When I moved to a family ward I had a R.S. "sister" (local ward royalty because they had lots of kids) take a distinct dislike to me. I found out years later it was because I had once asked her daughter, nicely, to talk a little more quietly in church as I could not hear the speaker. Her daughter was about 17 years old. Anyway, she would always take snide pot shots at me whenever possible and I didn't know why. Then one day I brought a non-member friend to church with me. My friend heard one of the zingers from my "sister" and said "If anyone talked to me like that I'd punch them in the mouth!" What a great opportunity to make a good impression on a visitor.

I'm so glad to be out. I've not been treated so rudely since leaving TSCC. And none of that's even the reason I left. But it makes leaving all that much easier.


Subject: Who are the Mormon Female Role Models???
Date: Oct 06, 2007
Author: lj

As a female, I want to know who are the mormon female role models? The way the church is structured it doesn't create a whole lot of female roles models; I can think of a small handful that I looked up to as a TBM. As I about it more I realized that the women put in "leadership" roles are not in their positions very long, maybe a few years, and those token roles given to them are are very limited. On the other hand, GA positions are only occupied by men; they will also have opportunity to advance and move up the ranks, and are able to remain in their positions for life. Additionally, the men are given more opportunities for public appearances and talks in general conference than women. Mormon children grow up wanting to meet these men or be these men but the women are moved in and out so frequently that it's hard to keep track of them.

I'm just need to vent, but I think that there should be more equal opportunities given to women in TSCC; instead providing it's members with lame excuses given for why the men are unwilling to relinquish some of their power.


Subject: A couple of potential female LDS role models - albeit from my limited XY perspective
Date: Oct 06 01:53
Author: conformingsheep

OK - I'm a male. So it's kind of hard to envision who may or might not be a good female role model.

I have a couple of possible candidates with noted caveats:

Sherry Dew - she didn't need a man to be RS General President. But then again, that was probably a concession to writing the prophet's autobiography.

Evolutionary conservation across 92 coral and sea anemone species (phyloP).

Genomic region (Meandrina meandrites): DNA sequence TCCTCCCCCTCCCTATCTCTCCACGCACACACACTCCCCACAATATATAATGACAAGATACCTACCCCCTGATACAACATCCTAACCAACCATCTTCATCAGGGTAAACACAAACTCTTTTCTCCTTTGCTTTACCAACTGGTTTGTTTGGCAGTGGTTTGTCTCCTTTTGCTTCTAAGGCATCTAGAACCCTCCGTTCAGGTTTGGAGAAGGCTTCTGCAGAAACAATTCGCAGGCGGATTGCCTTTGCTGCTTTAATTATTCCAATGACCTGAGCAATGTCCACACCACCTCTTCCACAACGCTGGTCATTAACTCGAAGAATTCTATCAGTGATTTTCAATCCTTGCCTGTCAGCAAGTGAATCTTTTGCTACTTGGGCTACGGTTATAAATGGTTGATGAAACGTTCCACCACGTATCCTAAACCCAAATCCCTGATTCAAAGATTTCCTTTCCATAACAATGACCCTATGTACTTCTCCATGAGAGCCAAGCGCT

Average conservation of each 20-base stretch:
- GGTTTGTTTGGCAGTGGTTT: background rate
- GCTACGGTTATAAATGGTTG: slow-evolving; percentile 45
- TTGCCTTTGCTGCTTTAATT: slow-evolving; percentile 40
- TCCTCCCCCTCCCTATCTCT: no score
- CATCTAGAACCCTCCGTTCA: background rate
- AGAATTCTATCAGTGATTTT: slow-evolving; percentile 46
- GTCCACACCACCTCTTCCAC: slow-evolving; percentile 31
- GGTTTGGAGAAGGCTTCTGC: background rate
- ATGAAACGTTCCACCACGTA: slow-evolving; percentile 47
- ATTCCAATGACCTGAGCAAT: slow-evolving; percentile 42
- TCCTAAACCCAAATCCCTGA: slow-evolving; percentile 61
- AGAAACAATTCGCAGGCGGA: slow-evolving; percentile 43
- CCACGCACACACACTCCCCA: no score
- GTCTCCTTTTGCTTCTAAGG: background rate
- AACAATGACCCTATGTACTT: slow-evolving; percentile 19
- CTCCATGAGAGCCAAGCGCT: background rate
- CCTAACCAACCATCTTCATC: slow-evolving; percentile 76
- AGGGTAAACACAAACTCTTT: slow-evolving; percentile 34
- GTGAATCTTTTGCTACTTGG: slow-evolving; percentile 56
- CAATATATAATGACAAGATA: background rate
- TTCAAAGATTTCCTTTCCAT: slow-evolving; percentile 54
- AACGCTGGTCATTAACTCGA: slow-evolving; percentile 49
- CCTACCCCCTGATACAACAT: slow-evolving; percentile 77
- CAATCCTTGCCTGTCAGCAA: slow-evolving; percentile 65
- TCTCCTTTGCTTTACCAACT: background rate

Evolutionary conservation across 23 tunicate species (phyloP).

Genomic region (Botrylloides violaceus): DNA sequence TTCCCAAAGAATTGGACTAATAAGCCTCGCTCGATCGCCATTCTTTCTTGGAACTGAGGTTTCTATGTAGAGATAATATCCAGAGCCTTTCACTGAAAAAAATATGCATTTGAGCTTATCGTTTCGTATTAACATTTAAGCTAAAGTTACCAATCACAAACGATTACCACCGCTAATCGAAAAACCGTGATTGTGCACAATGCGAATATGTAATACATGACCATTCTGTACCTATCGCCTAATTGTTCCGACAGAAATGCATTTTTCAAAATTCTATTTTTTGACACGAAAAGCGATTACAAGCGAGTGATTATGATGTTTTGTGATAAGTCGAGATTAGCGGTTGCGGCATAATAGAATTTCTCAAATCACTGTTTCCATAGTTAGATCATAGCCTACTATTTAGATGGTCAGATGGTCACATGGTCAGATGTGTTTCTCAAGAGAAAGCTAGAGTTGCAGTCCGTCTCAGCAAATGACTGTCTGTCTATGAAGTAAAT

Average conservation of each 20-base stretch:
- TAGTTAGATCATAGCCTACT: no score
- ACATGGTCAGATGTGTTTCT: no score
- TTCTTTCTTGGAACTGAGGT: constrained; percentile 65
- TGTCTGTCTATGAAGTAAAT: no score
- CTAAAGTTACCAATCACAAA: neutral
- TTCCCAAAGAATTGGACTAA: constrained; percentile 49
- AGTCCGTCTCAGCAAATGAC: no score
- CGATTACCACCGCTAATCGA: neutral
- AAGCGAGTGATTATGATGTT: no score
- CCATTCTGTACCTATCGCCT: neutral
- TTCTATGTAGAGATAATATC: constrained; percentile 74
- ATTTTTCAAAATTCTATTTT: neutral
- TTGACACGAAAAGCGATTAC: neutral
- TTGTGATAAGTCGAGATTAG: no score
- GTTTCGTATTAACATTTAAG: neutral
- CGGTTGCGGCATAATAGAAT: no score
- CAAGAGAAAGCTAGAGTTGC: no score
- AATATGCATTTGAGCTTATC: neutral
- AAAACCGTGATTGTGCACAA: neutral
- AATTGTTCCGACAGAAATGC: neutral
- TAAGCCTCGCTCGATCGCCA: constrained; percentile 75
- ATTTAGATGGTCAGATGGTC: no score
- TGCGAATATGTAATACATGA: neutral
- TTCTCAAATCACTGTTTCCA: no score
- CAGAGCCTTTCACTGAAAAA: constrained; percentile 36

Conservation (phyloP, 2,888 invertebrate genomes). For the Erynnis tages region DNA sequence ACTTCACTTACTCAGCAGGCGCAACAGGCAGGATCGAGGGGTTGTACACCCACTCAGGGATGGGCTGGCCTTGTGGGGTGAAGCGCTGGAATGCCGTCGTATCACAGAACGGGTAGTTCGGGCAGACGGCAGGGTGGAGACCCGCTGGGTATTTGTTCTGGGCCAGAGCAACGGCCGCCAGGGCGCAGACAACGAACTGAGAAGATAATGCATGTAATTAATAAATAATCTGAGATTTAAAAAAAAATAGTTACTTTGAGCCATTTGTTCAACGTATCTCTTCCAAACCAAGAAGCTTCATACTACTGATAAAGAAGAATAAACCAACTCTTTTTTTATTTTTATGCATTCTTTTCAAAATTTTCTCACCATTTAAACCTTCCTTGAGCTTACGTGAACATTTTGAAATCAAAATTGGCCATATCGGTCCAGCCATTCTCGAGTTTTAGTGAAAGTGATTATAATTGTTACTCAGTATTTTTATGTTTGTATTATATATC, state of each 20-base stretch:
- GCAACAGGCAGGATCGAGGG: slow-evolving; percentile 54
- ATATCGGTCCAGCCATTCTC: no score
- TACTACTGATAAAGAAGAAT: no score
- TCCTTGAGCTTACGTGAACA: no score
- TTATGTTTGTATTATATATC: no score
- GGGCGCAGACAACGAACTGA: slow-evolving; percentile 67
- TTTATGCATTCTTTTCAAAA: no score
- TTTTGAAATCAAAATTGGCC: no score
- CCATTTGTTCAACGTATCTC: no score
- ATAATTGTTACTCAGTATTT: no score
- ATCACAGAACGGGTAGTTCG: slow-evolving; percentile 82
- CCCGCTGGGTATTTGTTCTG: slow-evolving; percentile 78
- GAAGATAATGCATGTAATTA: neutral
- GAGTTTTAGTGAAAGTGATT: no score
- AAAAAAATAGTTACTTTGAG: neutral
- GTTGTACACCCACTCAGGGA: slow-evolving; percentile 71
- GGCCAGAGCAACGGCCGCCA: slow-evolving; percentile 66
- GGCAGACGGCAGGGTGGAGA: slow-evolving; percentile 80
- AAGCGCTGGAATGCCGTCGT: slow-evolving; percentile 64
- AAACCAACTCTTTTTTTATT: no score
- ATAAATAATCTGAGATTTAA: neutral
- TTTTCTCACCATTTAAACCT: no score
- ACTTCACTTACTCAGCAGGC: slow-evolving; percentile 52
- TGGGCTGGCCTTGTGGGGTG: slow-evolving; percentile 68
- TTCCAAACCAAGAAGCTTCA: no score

Eliza Snow - she held the reins for a long time and went through a bunch of stuff. But then again, she was of "royal birth" through the Smith line if my former TBM memory serves me right.

Gladys Knight - breaking down racial barriers entering the church later on in her adult life. The church hasn't used her for any PR purposes - have they?

Elaine Jack - She looks like a nice lady. I remember a couple of good talks and she wrote a book. People seemed to like her. I think she was in RS for a while. But then again, maybe she just got lucky for her tenure.

I guess there aren't too many female rock star headliners from my perspective. When I was growing up I had Danny Ainge, Dale Murphy, Steve Young, Orrin Hatch, and some of the apostles who have good professional resumes and a functioning brain (even if its full of cognitive dissonance) i.e. Oaks and Maxwell.

My dad would take me to priesthood and give me bios, which would give me a little bit of background to help keep me awake while they spoke. It gave me some motivation to keep in school - but then again, I can get that from any co-worker or professional educator.

Just seems silly to limit your role models to a few LDS folks. What a sad LDS cultural phenomena.


Subject: Re: XX perspective
Date: Oct 06 02:05
Author: lj

Did any of those bios included any females? As a young man I'm sure it may not have crossed your mind about the lack of females. However, as a young TBM girl, I really looked forward to the Women speakers because I thought their talks were more interesting. I remember always being disappointed that there weren't more women to listen to. The unbalance was one of many reasons that I left.